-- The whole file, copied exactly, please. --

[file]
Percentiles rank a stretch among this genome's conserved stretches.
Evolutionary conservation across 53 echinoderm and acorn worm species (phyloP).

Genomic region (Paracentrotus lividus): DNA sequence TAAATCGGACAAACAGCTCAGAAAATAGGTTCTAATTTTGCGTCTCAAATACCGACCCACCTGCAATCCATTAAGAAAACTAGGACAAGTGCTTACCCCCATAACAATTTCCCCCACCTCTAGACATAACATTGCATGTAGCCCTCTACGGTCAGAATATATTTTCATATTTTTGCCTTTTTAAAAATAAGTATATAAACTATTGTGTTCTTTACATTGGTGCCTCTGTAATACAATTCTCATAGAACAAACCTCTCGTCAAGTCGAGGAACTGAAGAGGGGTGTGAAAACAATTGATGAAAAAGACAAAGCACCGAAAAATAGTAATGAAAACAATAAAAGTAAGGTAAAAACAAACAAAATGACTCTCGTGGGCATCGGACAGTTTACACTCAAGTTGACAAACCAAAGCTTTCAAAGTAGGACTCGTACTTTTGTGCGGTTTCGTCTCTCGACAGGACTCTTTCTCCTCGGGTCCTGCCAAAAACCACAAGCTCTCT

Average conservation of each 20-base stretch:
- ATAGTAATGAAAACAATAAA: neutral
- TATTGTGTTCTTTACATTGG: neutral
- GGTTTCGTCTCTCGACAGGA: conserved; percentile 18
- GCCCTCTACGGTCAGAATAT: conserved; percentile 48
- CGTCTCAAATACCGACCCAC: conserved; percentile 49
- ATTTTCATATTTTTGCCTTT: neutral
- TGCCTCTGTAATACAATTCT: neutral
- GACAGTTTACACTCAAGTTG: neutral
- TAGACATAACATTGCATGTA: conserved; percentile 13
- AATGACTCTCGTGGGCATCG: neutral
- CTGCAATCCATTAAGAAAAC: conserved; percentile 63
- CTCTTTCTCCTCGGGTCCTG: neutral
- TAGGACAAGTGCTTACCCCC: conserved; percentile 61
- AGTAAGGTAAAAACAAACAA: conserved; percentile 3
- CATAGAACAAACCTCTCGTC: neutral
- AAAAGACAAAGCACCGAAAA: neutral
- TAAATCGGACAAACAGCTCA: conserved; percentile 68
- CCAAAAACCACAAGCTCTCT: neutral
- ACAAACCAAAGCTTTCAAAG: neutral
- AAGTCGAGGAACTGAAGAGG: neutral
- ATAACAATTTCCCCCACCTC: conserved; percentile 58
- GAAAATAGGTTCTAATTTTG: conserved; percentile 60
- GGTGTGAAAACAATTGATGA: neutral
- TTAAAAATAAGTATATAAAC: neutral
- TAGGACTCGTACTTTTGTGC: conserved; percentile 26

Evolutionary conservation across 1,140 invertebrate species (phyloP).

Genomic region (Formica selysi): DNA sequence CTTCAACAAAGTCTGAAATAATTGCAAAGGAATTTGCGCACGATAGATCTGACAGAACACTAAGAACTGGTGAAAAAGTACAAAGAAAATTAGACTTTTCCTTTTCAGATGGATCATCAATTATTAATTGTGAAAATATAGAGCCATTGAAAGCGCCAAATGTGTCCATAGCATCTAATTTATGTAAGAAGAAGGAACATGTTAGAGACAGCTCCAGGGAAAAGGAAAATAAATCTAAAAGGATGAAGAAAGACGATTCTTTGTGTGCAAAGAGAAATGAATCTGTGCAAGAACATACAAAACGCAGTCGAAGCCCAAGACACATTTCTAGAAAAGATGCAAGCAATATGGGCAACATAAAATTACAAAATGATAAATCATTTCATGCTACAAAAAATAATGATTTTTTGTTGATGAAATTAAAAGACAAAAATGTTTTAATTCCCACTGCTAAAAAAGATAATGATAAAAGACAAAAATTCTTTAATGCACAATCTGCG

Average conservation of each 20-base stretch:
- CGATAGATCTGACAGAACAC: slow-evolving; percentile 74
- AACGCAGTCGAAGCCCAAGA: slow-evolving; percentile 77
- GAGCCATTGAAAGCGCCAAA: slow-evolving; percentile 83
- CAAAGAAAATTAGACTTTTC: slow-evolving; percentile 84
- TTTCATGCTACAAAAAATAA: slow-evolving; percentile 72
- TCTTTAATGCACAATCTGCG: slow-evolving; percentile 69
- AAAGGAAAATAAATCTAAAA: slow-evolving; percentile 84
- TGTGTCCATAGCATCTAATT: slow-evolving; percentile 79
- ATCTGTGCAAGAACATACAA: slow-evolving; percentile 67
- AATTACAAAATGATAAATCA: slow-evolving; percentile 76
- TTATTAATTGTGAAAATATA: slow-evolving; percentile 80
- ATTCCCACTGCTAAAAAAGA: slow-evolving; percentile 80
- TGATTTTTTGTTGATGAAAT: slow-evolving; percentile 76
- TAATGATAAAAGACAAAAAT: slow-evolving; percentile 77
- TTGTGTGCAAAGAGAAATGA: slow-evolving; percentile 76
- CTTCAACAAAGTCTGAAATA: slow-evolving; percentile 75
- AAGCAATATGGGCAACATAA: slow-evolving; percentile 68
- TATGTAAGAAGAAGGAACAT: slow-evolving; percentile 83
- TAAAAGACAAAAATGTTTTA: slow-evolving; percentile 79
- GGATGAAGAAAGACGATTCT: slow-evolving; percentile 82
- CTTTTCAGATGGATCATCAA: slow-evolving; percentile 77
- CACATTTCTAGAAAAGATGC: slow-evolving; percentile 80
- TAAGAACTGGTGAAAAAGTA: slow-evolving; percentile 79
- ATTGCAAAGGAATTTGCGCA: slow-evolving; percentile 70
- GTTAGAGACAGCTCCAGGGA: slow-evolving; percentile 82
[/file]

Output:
Percentiles rank a stretch among this genome's conserved stretches.
Evolutionary conservation across 53 echinoderm and acorn worm species (phyloP).

Genomic region (Paracentrotus lividus): DNA sequence TAAATCGGACAAACAGCTCAGAAAATAGGTTCTAATTTTGCGTCTCAAATACCGACCCACCTGCAATCCATTAAGAAAACTAGGACAAGTGCTTACCCCCATAACAATTTCCCCCACCTCTAGACATAACATTGCATGTAGCCCTCTACGGTCAGAATATATTTTCATATTTTTGCCTTTTTAAAAATAAGTATATAAACTATTGTGTTCTTTACATTGGTGCCTCTGTAATACAATTCTCATAGAACAAACCTCTCGTCAAGTCGAGGAACTGAAGAGGGGTGTGAAAACAATTGATGAAAAAGACAAAGCACCGAAAAATAGTAATGAAAACAATAAAAGTAAGGTAAAAACAAACAAAATGACTCTCGTGGGCATCGGACAGTTTACACTCAAGTTGACAAACCAAAGCTTTCAAAGTAGGACTCGTACTTTTGTGCGGTTTCGTCTCTCGACAGGACTCTTTCTCCTCGGGTCCTGCCAAAAACCACAAGCTCTCT

Average conservation of each 20-base stretch:
- ATAGTAATGAAAACAATAAA: neutral
- TATTGTGTTCTTTACATTGG: neutral
- GGTTTCGTCTCTCGACAGGA: conserved; percentile 18
- GCCCTCTACGGTCAGAATAT: conserved; percentile 48
- CGTCTCAAATACCGACCCAC: conserved; percentile 49
- ATTTTCATATTTTTGCCTTT: neutral
- TGCCTCTGTAATACAATTCT: neutral
- GACAGTTTACACTCAAGTTG: neutral
- TAGACATAACATTGCATGTA: conserved; percentile 13
- AATGACTCTCGTGGGCATCG: neutral
- CTGCAATCCATTAAGAAAAC: conserved; percentile 63
- CTCTTTCTCCTCGGGTCCTG: neutral
- TAGGACAAGTGCTTACCCCC: conserved; percentile 61
- AGTAAGGTAAAAACAAACAA: conserved; percentile 3
- CATAGAACAAACCTCTCGTC: neutral
- AAAAGACAAAGCACCGAAAA: neutral
- TAAATCGGACAAACAGCTCA: conserved; percentile 68
- CCAAAAACCACAAGCTCTCT: neutral
- ACAAACCAAAGCTTTCAAAG: neutral
- AAGTCGAGGAACTGAAGAGG: neutral
- ATAACAATTTCCCCCACCTC: conserved; percentile 58
- GAAAATAGGTTCTAATTTTG: conserved; percentile 60
- GGTGTGAAAACAATTGATGA: neutral
- TTAAAAATAAGTATATAAAC: neutral
- TAGGACTCGTACTTTTGTGC: conserved; percentile 26

Evolutionary conservation across 1,140 invertebrate species (phyloP).

Genomic region (Formica selysi): DNA sequence CTTCAACAAAGTCTGAAATAATTGCAAAGGAATTTGCGCACGATAGATCTGACAGAACACTAAGAACTGGTGAAAAAGTACAAAGAAAATTAGACTTTTCCTTTTCAGATGGATCATCAATTATTAATTGTGAAAATATAGAGCCATTGAAAGCGCCAAATGTGTCCATAGCATCTAATTTATGTAAGAAGAAGGAACATGTTAGAGACAGCTCCAGGGAAAAGGAAAATAAATCTAAAAGGATGAAGAAAGACGATTCTTTGTGTGCAAAGAGAAATGAATCTGTGCAAGAACATACAAAACGCAGTCGAAGCCCAAGACACATTTCTAGAAAAGATGCAAGCAATATGGGCAACATAAAATTACAAAATGATAAATCATTTCATGCTACAAAAAATAATGATTTTTTGTTGATGAAATTAAAAGACAAAAATGTTTTAATTCCCACTGCTAAAAAAGATAATGATAAAAGACAAAAATTCTTTAATGCACAATCTGCG

Average conservation of each 20-base stretch:
- CGATAGATCTGACAGAACAC: slow-evolving; percentile 74
- AACGCAGTCGAAGCCCAAGA: slow-evolving; percentile 77
- GAGCCATTGAAAGCGCCAAA: slow-evolving; percentile 83
- CAAAGAAAATTAGACTTTTC: slow-evolving; percentile 84
- TTTCATGCTACAAAAAATAA: slow-evolving; percentile 72
- TCTTTAATGCACAATCTGCG: slow-evolving; percentile 69
- AAAGGAAAATAAATCTAAAA: slow-evolving; percentile 84
- TGTGTCCATAGCATCTAATT: slow-evolving; percentile 79
- ATCTGTGCAAGAACATACAA: slow-evolving; percentile 67
- AATTACAAAATGATAAATCA: slow-evolving; percentile 76
- TTATTAATTGTGAAAATATA: slow-evolving; percentile 80
- ATTCCCACTGCTAAAAAAGA: slow-evolving; percentile 80
- TGATTTTTTGTTGATGAAAT: slow-evolving; percentile 76
- TAATGATAAAAGACAAAAAT: slow-evolving; percentile 77
- TTGTGTGCAAAGAGAAATGA: slow-evolving; percentile 76
- CTTCAACAAAGTCTGAAATA: slow-evolving; percentile 75
- AAGCAATATGGGCAACATAA: slow-evolving; percentile 68
- TATGTAAGAAGAAGGAACAT: slow-evolving; percentile 83
- TAAAAGACAAAAATGTTTTA: slow-evolving; percentile 79
- GGATGAAGAAAGACGATTCT: slow-evolving; percentile 82
- CTTTTCAGATGGATCATCAA: slow-evolving; percentile 77
- CACATTTCTAGAAAAGATGC: slow-evolving; percentile 80
- TAAGAACTGGTGAAAAAGTA: slow-evolving; percentile 79
- ATTGCAAAGGAATTTGCGCA: slow-evolving; percentile 70
- GTTAGAGACAGCTCCAGGGA: slow-evolving; percentile 82